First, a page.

To formalize and enforce accountability on reporting the performance data for each project trade, a workflow will be assigned to the form to identify the needed review and approval steps and who will be assigned to those tasks. PMWeb conditional workflow allows having different individuals involved in the review and approval process depending on the selected project trade value, e.g. False Ceiling Closing Wet Areas among others.

For approved progress reports, for the next follow-on progress period, the project team member will copy the last approved progress report and add the new progress report data. When copying a form in PMWeb, the status will become “draft” instead of “approved” by default.

The data captured in the progress report will be used to create the high-rise tower visual progress report. Instead of the green line used to report progress, the project team member responsible to report the performance for a specific trade will add the value of 1% in the percent complete field for those floor levels that were planned to commence but did not. This enables color code those levels in red as shown below. Completed trades at each floor will be colored in blue while those still in progress, will be having shades of yellow depending on the reported percent complete. This can be adjusted to be just yellow-colored while work still in progress.

The same reported performance data can be reported by project building level showing the status of each trade performance. The same color-coding will apply to the new performance report layout. Of course, there could be other reports that can be created on the captured performance data such as the list of areas planned to start but did not start, another report could be created to report on events that could have disrupted or impacted the progress of the different trades at the different floor levels.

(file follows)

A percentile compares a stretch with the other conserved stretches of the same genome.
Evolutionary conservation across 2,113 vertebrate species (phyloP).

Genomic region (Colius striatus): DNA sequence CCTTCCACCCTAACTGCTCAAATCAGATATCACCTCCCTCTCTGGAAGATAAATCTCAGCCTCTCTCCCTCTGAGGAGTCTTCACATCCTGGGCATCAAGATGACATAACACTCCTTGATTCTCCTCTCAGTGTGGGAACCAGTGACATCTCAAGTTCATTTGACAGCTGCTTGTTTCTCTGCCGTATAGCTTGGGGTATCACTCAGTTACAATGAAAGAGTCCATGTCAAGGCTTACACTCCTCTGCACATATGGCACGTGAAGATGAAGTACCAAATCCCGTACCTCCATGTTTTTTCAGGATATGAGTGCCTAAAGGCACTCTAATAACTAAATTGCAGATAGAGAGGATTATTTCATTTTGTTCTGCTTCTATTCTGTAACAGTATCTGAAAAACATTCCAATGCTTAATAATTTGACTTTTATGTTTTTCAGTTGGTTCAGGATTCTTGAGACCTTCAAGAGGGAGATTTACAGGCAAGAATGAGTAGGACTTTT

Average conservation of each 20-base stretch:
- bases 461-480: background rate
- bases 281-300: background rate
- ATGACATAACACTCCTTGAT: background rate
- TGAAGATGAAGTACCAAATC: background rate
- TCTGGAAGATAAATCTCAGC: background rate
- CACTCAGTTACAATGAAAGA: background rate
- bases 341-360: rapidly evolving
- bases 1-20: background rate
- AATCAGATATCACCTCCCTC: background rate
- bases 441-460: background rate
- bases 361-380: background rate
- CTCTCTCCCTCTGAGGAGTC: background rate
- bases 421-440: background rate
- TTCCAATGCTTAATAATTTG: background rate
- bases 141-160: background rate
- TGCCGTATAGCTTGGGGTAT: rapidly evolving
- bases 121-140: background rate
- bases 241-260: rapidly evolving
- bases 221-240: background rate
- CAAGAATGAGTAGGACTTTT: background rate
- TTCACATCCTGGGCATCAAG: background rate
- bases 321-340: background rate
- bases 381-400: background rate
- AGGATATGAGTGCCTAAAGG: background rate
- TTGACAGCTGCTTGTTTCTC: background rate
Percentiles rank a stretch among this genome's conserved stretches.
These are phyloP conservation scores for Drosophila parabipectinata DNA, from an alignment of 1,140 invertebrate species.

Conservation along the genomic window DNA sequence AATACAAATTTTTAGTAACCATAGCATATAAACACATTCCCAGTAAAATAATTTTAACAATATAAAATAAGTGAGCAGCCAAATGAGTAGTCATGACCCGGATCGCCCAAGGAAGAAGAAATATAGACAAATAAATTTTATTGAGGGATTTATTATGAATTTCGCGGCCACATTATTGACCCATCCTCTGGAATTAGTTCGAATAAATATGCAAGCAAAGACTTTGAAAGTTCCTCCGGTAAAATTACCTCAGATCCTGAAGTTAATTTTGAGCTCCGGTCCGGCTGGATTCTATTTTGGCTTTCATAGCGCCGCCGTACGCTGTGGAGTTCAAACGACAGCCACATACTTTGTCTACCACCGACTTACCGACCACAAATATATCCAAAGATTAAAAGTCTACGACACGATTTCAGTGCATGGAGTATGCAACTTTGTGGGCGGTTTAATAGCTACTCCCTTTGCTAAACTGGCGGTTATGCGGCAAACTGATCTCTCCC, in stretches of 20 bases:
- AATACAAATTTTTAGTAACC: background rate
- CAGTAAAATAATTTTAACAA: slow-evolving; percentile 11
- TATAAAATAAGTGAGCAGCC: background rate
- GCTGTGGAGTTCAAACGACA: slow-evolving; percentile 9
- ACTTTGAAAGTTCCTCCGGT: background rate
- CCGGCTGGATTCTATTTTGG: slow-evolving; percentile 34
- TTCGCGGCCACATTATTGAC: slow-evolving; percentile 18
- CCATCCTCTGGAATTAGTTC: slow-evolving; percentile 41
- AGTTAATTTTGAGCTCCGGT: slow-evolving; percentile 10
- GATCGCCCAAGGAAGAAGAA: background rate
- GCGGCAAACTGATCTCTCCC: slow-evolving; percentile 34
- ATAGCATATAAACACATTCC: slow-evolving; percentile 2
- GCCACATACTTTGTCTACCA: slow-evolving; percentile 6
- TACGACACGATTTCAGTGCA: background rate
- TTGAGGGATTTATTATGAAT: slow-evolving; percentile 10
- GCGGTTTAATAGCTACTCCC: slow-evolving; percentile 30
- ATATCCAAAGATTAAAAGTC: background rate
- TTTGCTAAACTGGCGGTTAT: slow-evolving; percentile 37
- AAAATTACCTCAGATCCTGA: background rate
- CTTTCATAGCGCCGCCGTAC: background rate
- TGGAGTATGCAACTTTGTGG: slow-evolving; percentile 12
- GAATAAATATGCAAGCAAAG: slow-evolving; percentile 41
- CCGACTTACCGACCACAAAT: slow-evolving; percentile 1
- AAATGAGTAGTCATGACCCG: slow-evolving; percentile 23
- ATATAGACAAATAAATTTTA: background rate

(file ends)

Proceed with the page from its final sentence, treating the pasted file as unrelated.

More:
About the Authorfounder

Bassam Samman, PMP, PSP, EVP, GPM is a Senior Project Management Consultant with more than 35-year service record providing project management and controls services to over 100 projects with a total value over the US $5 Billion. Those projects included Commercial, Residential, Education, and Healthcare Buildings and Infrastructure, Entertainment and Shopping Malls, Oil and Gas Plants and Refineries, Telecommunication, and Information Technology projects. He is thoroughly experienced in complete project management including project management control systems, computerized project control software, claims analysis/prevention, risk analysis/management (contingency planning), design, supervision, training, and business development.

Bassam is a frequent speaker on topics relating to Project Management, Strategic Project Management, and Project Management Personal Skills. Over the past 35 years, he has lectured at more than 350 events and courses at different locations in the Middle East, North Africa, Europe, and South America. He has written more than 250 articles on project management and project management information systems that were featured in international and regional magazines and newspapers. He is a co-founder of the Project Management Institute- Arabian Gulf Chapter (PMI-AGC) and has served on its board of directors for more than 6 years. He is a certified Project Management Professional (PMP) from the Project Management Institute (PMI), a certified Planning and Scheduling Professional (PSP), and Earned Value Professional (EVP) from the American Association of Cost Engineers (AACE) and Green Project Management (GPM).

Bassam holds a Masters in Engineering Administration (Construction Management) with Faculty Commendation, George Washington University, Washington, D.C., USA, Bachelor in Civil Engineering – Kuwait University, Kuwait and has attended many executive management programs at Harvard Business School, Boston, USA, and London Business School, London, UK.